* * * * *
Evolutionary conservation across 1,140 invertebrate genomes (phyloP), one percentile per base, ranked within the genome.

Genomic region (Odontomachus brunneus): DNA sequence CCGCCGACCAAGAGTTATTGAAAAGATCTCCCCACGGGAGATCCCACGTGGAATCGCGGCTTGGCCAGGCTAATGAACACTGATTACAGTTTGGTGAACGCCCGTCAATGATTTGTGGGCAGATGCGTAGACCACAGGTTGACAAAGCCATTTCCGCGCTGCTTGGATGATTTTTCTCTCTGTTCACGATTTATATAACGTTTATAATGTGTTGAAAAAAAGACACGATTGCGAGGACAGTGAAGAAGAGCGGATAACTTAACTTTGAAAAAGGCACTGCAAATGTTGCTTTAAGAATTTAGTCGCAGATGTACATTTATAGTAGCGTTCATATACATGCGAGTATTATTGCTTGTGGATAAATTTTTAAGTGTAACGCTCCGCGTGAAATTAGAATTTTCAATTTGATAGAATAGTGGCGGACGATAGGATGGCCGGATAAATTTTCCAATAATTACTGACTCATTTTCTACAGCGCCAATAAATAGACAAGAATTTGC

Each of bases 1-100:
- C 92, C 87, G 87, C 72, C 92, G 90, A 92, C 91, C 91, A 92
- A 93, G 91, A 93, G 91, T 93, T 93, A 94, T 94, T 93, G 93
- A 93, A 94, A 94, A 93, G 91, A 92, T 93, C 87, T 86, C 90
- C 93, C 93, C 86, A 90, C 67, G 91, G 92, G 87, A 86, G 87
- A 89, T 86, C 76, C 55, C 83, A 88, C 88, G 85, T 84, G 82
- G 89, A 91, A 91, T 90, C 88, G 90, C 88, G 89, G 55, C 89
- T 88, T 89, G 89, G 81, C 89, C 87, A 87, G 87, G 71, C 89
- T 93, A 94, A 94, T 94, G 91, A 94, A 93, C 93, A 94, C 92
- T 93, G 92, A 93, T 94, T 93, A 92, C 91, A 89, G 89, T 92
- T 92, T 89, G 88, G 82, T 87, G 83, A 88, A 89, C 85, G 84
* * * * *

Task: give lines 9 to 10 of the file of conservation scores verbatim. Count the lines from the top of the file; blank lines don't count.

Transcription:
- G 89, A 91, A 91, T 90, C 88, G 90, C 88, G 89, G 55, C 89
- T 88, T 89, G 89, G 81, C 89, C 87, A 87, G 87, G 71, C 89